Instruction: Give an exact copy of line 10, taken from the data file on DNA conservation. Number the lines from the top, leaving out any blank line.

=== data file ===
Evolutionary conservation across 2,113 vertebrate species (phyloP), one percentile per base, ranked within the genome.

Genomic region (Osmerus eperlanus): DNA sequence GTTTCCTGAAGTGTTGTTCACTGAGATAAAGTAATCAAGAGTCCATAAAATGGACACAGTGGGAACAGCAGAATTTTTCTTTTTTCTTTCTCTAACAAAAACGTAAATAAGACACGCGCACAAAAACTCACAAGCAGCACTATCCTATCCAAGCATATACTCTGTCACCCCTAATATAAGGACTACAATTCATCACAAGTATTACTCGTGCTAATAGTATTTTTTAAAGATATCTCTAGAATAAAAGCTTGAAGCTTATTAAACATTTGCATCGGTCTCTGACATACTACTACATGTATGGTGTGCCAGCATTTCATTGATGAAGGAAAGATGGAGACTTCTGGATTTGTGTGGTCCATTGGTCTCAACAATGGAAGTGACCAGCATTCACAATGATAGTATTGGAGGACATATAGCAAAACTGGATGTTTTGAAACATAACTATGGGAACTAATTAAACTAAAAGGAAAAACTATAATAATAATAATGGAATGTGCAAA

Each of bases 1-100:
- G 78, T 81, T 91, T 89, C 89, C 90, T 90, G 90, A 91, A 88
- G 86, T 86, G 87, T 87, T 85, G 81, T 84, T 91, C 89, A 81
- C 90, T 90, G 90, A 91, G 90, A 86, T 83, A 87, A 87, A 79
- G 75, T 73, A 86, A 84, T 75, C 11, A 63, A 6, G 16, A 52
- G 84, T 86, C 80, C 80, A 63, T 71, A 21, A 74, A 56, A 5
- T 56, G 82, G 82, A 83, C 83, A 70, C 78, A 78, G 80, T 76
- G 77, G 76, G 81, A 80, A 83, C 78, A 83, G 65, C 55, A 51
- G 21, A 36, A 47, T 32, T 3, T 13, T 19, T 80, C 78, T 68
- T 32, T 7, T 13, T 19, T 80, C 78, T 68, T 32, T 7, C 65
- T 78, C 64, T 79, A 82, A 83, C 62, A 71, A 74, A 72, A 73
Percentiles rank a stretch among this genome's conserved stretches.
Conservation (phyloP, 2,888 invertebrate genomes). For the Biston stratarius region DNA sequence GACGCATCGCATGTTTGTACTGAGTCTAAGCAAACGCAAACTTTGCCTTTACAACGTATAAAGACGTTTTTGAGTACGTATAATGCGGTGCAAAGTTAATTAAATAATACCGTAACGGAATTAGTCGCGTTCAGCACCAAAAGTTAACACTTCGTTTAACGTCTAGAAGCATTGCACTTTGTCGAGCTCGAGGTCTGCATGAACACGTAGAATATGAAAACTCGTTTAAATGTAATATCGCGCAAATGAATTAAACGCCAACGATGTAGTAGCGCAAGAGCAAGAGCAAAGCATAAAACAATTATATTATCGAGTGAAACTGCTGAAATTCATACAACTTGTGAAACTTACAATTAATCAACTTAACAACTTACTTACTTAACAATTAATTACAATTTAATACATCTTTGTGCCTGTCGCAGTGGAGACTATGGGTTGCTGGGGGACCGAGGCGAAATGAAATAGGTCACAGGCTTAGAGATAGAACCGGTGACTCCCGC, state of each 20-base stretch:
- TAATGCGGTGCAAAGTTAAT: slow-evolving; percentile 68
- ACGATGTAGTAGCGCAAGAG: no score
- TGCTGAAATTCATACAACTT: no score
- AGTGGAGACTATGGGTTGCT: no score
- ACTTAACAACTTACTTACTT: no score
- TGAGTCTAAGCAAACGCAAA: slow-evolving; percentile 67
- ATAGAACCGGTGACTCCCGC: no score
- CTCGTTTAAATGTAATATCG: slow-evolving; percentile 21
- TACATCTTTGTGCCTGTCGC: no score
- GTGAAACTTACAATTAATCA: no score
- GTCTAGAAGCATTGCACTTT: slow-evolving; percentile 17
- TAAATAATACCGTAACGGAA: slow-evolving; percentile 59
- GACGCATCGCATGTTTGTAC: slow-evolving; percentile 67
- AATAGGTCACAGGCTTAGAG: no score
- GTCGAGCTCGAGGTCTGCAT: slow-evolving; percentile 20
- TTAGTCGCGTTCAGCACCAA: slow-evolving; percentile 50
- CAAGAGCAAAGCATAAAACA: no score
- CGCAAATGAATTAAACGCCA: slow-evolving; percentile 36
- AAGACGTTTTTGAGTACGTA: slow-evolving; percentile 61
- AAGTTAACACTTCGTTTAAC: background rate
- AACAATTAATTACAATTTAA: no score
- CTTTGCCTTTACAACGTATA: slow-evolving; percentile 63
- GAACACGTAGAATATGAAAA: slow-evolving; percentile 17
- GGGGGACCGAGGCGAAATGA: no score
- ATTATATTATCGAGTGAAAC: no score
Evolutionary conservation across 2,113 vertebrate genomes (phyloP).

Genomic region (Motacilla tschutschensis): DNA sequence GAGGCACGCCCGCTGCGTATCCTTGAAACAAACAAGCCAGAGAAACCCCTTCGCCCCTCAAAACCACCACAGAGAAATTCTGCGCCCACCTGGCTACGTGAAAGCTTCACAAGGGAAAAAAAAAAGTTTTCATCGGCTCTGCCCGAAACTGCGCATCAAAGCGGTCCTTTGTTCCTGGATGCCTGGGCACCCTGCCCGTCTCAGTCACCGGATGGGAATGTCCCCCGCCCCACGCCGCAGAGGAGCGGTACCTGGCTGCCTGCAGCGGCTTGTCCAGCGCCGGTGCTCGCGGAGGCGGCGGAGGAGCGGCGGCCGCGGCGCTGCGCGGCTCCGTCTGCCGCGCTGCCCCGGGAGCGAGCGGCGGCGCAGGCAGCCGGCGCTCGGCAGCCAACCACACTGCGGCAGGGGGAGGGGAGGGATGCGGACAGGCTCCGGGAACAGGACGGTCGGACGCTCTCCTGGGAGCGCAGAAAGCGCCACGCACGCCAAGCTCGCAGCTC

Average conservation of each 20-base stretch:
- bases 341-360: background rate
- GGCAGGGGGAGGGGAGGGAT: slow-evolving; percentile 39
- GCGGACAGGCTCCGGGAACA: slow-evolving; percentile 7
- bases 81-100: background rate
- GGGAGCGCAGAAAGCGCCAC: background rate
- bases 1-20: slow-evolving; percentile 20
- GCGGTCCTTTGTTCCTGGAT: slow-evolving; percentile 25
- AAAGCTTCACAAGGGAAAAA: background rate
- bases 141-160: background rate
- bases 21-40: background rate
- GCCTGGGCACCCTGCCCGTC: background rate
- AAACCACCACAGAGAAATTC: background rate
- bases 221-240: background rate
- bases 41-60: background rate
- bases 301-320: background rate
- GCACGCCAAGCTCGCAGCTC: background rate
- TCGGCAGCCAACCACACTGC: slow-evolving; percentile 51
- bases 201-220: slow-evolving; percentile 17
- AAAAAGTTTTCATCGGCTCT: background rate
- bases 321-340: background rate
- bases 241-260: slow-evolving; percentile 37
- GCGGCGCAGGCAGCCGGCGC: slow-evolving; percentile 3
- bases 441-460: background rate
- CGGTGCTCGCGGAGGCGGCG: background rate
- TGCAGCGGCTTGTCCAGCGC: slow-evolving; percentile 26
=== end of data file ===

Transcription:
- G 77, G 76, G 81, A 80, A 83, C 78, A 83, G 65, C 55, A 51